So you’re considering getting a German Shepherd puppy, but have a million questions and are feeling a bit overwhelmed? Don’t fret! This guide will take you through some important steps and things to keep in mind when choosing a German Shepherd puppy.
Knowing what to look for and things to keep in mind will help you make a well-informed decision when selecting a puppy. This article offers practical advice on choosing a German Shepherd puppy that is right for you and your household.
Let’s dive in!
Choosing a German Shepherd Puppy: Begin By Researching The Breed
Make sure that you understand the German Shepherd breed in its entirety. There are certain physical characteristics, health issues, temperaments, exercise, and training needs that potential owners must consider prior to getting a German Shepherd.
Talk With Your Veterinarian & Local Dog Club
You can also talk with your veterinarian and local dog club to obtain more information. These people obviously love dogs and have years of experience dealing with different breeds. You’ll usually find that these people are excellent resources who can offer great advice.
Male or Female?
Males and females are similar in many respects but there are several differences that owners should be aware of. Males are generally larger and heavier. They range up to 24-26 inches in height at the highest point of the shoulders and weigh anywhere from 65 to 100 lbs.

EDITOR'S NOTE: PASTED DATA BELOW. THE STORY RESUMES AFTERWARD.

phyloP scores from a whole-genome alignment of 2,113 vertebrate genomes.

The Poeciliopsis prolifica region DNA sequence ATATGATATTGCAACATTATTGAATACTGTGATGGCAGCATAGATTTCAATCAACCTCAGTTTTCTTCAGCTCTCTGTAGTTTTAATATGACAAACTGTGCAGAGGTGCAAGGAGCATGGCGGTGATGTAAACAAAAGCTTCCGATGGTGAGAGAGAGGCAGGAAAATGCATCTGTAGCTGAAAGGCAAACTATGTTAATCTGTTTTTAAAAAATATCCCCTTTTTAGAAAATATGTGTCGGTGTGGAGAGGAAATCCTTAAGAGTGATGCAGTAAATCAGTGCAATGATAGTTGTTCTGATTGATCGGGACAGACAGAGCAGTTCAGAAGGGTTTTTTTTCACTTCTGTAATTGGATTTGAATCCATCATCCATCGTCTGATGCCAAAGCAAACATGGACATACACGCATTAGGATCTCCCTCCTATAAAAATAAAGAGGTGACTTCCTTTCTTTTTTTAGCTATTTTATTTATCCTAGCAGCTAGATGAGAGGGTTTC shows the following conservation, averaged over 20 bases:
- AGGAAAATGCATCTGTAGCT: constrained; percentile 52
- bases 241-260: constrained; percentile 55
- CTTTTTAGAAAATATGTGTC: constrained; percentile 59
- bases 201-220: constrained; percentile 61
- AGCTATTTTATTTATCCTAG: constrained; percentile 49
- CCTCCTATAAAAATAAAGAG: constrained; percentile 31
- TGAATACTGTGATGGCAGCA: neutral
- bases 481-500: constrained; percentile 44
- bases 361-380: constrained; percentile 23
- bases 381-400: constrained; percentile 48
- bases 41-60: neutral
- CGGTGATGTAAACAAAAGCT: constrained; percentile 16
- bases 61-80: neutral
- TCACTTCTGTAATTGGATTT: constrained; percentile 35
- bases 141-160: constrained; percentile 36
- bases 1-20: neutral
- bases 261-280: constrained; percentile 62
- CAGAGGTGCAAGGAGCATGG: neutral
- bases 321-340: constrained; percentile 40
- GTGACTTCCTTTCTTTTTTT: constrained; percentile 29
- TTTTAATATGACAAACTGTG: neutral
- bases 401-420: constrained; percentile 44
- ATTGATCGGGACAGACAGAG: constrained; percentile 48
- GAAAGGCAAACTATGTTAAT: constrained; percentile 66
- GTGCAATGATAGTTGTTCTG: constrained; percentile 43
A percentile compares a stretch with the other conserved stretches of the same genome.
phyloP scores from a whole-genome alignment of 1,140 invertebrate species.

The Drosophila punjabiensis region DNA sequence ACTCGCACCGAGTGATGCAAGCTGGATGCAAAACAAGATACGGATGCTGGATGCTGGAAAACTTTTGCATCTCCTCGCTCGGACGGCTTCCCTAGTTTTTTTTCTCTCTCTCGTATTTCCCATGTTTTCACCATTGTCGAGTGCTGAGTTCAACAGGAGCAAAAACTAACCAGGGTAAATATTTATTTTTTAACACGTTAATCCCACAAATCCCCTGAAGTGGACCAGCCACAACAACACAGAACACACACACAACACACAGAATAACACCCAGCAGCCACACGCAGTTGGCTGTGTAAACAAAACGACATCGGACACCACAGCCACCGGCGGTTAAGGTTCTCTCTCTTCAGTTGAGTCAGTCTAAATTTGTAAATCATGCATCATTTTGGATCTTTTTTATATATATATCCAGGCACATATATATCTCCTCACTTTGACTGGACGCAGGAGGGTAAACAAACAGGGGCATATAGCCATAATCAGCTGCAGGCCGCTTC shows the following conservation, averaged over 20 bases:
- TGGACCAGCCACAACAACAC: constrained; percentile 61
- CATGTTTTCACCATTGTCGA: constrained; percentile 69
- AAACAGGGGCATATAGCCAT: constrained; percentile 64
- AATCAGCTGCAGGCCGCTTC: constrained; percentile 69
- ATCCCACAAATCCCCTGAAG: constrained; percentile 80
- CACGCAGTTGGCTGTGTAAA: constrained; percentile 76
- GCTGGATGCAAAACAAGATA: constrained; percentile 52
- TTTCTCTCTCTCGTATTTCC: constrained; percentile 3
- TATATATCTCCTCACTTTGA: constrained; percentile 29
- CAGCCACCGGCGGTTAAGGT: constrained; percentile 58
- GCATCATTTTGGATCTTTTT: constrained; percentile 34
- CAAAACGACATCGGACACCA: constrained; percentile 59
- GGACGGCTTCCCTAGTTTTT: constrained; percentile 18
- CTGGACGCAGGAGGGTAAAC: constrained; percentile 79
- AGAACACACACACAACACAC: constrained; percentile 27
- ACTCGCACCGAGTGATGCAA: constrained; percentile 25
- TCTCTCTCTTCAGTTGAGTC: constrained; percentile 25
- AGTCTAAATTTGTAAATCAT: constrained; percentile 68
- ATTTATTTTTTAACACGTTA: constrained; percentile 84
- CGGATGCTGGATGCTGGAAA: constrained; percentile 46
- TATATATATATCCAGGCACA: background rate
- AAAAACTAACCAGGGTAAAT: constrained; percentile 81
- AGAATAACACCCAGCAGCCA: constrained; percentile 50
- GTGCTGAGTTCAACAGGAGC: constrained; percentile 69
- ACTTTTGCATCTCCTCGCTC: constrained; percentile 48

Females are typically smaller and weigh less. They are usually 22-24 inches in height at the top of the shoulders and range from 50-80 lbs.
Females will also go into heat twice a year – if you choose a female but don’t want to breed her, it is recommended that she be spayed anytime after eight weeks of age but preferably before their first heat.
Color is another thing that can be considered. German Shepherds come in many colors; the classic black and tan, black and red, black, white, and sable.
Long or Short Hair?
Many people don’t realize that German Shepherds’ coats come in several different lengths. The short haired German Shepherd is typically seen as the classic GSD that you’d see in the movies. If you decide on a long-haired GSD, make sure that you’re up for some extra grooming and brushing!
Define Your Expectations
If you’re thinking of getting your German Shepherd puppy from a breeder, it would be a good idea to convey your expectations and limitations well in advance. This will help the breeder find the perfect puppy for you and your family!
Let the breeder know if you are looking for a buddy, a working dog, a guard dog, a show dog, or even an agility dog.
No matter what plans you have for your German Shepherd puppy, all puppies from the same litter will share identical genes and lineage. Also, most puppies that come from breeders are bred for temperament, health, and trainability.
Observe the Puppy’s Temperament from a Distance
When searching for a German Shepherd puppy, whether you’re at a breeder or a shelter, try to observe the puppy and how they interact with other puppies and people.
A German Shepherd puppy should possess a good temperament, meaning that the puppy should be curious, affectionate, friendly, and unafraid of noises, people, and other dogs. A puppy that approaches other puppies and people in a friendly and playful manner is what you are looking for.
Examine the Puppy
Another thing to do is take a close look at the puppy’s fur, eyes, ears, and nose. The coat should be thick, clean, and shiny, not dull or thin. The eyes, ears, and nose should be free of any mucus or discharge.
Interact With the Puppy to Get a Feel for Potential Chemistry